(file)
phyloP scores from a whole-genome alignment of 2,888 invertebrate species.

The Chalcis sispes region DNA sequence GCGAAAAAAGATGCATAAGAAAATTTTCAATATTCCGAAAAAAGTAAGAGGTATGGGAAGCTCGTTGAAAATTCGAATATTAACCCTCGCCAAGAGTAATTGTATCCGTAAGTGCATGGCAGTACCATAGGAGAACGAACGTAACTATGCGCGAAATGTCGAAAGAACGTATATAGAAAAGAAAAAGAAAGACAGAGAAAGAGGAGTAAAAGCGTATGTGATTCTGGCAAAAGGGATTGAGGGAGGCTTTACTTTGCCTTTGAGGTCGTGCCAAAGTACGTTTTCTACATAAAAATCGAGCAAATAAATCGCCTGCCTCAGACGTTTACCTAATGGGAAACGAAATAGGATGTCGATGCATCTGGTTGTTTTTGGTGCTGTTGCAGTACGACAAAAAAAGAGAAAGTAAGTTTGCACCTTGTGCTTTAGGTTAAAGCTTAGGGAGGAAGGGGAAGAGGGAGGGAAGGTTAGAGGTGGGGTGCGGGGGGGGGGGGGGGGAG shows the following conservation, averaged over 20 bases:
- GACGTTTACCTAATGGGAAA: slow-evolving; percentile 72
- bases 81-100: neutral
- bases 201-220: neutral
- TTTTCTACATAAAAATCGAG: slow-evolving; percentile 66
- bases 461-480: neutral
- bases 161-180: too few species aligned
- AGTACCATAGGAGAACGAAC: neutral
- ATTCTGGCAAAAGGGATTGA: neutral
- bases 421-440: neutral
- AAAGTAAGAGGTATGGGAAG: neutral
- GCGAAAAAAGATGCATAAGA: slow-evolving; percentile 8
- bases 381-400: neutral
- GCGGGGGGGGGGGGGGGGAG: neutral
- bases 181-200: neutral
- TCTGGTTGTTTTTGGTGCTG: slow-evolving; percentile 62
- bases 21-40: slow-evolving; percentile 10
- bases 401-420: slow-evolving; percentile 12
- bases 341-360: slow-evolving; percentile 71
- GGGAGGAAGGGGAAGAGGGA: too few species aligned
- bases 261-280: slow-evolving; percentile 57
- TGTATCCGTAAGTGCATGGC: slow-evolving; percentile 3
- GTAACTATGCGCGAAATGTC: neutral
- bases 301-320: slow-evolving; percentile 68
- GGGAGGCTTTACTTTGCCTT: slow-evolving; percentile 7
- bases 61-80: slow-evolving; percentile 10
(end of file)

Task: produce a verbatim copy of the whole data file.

phyloP scores from a whole-genome alignment of 2,888 invertebrate species.

The Chalcis sispes region DNA sequence GCGAAAAAAGATGCATAAGAAAATTTTCAATATTCCGAAAAAAGTAAGAGGTATGGGAAGCTCGTTGAAAATTCGAATATTAACCCTCGCCAAGAGTAATTGTATCCGTAAGTGCATGGCAGTACCATAGGAGAACGAACGTAACTATGCGCGAAATGTCGAAAGAACGTATATAGAAAAGAAAAAGAAAGACAGAGAAAGAGGAGTAAAAGCGTATGTGATTCTGGCAAAAGGGATTGAGGGAGGCTTTACTTTGCCTTTGAGGTCGTGCCAAAGTACGTTTTCTACATAAAAATCGAGCAAATAAATCGCCTGCCTCAGACGTTTACCTAATGGGAAACGAAATAGGATGTCGATGCATCTGGTTGTTTTTGGTGCTGTTGCAGTACGACAAAAAAAGAGAAAGTAAGTTTGCACCTTGTGCTTTAGGTTAAAGCTTAGGGAGGAAGGGGAAGAGGGAGGGAAGGTTAGAGGTGGGGTGCGGGGGGGGGGGGGGGGAG shows the following conservation, averaged over 20 bases:
- GACGTTTACCTAATGGGAAA: slow-evolving; percentile 72
- bases 81-100: neutral
- bases 201-220: neutral
- TTTTCTACATAAAAATCGAG: slow-evolving; percentile 66
- bases 461-480: neutral
- bases 161-180: too few species aligned
- AGTACCATAGGAGAACGAAC: neutral
- ATTCTGGCAAAAGGGATTGA: neutral
- bases 421-440: neutral
- AAAGTAAGAGGTATGGGAAG: neutral
- GCGAAAAAAGATGCATAAGA: slow-evolving; percentile 8
- bases 381-400: neutral
- GCGGGGGGGGGGGGGGGGAG: neutral
- bases 181-200: neutral
- TCTGGTTGTTTTTGGTGCTG: slow-evolving; percentile 62
- bases 21-40: slow-evolving; percentile 10
- bases 401-420: slow-evolving; percentile 12
- bases 341-360: slow-evolving; percentile 71
- GGGAGGAAGGGGAAGAGGGA: too few species aligned
- bases 261-280: slow-evolving; percentile 57
- TGTATCCGTAAGTGCATGGC: slow-evolving; percentile 3
- GTAACTATGCGCGAAATGTC: neutral
- bases 301-320: slow-evolving; percentile 68
- GGGAGGCTTTACTTTGCCTT: slow-evolving; percentile 7
- bases 61-80: slow-evolving; percentile 10